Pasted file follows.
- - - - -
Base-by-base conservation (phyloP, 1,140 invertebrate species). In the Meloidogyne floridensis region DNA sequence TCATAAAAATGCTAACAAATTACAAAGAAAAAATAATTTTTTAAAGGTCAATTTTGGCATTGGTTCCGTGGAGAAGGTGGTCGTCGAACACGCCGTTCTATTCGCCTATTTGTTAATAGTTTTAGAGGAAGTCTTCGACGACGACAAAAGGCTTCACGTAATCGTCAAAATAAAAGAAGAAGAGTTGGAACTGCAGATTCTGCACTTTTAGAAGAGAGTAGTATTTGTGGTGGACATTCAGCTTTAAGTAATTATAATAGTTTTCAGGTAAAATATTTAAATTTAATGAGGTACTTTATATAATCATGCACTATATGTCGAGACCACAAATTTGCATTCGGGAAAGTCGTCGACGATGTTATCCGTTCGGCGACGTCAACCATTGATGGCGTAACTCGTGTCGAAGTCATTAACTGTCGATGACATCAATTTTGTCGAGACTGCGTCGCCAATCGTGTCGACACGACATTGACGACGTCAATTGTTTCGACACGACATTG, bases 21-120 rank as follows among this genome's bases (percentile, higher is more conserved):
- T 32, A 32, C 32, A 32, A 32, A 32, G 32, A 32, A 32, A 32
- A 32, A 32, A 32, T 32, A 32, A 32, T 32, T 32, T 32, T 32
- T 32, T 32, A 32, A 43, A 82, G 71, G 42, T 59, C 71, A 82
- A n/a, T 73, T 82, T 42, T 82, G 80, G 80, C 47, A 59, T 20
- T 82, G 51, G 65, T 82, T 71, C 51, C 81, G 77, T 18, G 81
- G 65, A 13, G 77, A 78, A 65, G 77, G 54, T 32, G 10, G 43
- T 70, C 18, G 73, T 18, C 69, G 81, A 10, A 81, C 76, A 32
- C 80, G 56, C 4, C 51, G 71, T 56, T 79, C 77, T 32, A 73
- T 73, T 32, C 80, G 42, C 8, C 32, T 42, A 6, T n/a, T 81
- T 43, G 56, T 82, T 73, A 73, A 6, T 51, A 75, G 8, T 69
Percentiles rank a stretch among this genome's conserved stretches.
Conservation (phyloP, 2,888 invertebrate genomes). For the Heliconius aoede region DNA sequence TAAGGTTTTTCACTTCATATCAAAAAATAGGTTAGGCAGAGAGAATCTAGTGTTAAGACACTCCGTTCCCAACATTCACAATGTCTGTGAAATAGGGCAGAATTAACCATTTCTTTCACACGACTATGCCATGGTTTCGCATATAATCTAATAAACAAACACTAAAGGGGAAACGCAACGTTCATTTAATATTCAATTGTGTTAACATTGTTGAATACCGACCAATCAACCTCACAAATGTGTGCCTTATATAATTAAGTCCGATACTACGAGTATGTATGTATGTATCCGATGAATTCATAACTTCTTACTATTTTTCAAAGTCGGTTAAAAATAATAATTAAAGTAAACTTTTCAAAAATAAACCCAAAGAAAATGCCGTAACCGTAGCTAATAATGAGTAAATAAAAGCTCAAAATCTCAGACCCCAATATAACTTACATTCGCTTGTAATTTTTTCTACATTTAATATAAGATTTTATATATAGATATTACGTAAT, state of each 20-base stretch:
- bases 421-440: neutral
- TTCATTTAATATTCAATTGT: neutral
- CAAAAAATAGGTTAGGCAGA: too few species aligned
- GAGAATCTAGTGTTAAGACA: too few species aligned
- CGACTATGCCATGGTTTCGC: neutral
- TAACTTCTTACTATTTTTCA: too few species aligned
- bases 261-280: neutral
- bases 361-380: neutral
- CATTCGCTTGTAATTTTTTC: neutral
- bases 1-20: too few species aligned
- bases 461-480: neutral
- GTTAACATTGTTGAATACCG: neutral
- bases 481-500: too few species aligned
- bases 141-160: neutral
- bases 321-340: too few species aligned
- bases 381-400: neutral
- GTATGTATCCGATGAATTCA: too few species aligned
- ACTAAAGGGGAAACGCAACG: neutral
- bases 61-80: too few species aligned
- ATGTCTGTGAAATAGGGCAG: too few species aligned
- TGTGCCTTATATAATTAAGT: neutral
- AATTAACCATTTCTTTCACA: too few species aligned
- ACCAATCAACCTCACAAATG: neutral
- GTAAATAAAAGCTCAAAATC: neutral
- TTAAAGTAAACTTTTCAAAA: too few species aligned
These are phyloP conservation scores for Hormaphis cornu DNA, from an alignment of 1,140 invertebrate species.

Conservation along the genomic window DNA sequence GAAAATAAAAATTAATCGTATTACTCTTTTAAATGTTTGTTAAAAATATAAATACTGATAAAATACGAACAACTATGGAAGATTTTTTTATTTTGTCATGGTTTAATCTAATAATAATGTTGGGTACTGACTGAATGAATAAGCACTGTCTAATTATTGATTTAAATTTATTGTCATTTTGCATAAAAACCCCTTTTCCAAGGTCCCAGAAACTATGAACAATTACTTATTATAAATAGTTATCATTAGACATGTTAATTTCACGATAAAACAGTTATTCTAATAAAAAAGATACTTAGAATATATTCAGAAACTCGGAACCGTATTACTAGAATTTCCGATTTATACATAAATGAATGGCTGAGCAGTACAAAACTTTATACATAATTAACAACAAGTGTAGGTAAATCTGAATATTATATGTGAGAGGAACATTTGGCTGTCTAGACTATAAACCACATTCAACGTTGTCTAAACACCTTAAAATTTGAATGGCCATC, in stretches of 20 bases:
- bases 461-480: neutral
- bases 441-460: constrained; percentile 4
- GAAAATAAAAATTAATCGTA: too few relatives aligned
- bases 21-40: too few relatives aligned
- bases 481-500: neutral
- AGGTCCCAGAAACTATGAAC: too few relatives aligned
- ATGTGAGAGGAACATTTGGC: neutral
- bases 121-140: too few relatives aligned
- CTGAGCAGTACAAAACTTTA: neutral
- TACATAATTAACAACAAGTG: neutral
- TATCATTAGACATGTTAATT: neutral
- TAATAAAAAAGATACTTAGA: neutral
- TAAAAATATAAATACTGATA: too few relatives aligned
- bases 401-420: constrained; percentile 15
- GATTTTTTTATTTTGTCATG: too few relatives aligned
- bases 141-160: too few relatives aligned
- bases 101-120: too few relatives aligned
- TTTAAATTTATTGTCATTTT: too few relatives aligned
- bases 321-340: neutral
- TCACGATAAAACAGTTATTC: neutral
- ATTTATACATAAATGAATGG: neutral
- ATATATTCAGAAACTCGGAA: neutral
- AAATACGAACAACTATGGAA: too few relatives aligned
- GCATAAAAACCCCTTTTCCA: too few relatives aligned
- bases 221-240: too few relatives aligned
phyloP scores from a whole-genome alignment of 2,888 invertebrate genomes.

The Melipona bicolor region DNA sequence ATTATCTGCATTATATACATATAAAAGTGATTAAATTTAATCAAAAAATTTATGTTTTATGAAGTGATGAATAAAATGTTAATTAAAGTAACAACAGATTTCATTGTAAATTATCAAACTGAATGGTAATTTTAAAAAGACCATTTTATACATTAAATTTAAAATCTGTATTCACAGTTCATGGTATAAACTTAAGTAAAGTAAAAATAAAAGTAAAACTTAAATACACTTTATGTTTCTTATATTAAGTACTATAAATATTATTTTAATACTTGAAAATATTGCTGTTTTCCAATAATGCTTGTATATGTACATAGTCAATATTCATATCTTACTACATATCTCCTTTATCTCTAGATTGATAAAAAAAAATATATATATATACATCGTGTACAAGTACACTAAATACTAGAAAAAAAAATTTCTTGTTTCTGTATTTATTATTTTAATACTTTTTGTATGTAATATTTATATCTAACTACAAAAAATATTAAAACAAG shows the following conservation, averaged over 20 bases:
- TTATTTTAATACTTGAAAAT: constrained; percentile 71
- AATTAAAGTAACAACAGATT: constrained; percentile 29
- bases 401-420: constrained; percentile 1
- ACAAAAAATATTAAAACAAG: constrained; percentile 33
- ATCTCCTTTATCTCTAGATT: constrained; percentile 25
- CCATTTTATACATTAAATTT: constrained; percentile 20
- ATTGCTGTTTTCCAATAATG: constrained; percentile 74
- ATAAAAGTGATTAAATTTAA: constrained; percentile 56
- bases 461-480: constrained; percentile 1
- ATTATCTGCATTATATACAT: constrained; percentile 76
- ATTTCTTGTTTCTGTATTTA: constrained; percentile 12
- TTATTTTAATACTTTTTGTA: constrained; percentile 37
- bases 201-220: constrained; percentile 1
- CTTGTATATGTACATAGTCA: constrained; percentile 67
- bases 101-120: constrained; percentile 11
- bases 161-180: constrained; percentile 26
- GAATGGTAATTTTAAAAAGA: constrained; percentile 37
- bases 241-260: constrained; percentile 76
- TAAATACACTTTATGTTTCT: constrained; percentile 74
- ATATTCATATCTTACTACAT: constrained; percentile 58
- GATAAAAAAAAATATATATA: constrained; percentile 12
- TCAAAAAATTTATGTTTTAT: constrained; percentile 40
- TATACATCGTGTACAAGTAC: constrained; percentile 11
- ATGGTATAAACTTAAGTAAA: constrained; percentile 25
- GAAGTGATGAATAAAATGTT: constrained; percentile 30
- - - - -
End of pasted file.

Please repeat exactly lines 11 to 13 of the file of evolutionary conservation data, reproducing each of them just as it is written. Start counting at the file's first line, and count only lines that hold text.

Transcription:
- T 43, G 56, T 82, T 73, A 73, A 6, T 51, A 75, G 8, T 69
Percentiles rank a stretch among this genome's conserved stretches.
Conservation (phyloP, 2,888 invertebrate genomes). For the Heliconius aoede region DNA sequence TAAGGTTTTTCACTTCATATCAAAAAATAGGTTAGGCAGAGAGAATCTAGTGTTAAGACACTCCGTTCCCAACATTCACAATGTCTGTGAAATAGGGCAGAATTAACCATTTCTTTCACACGACTATGCCATGGTTTCGCATATAATCTAATAAACAAACACTAAAGGGGAAACGCAACGTTCATTTAATATTCAATTGTGTTAACATTGTTGAATACCGACCAATCAACCTCACAAATGTGTGCCTTATATAATTAAGTCCGATACTACGAGTATGTATGTATGTATCCGATGAATTCATAACTTCTTACTATTTTTCAAAGTCGGTTAAAAATAATAATTAAAGTAAACTTTTCAAAAATAAACCCAAAGAAAATGCCGTAACCGTAGCTAATAATGAGTAAATAAAAGCTCAAAATCTCAGACCCCAATATAACTTACATTCGCTTGTAATTTTTTCTACATTTAATATAAGATTTTATATATAGATATTACGTAAT, state of each 20-base stretch: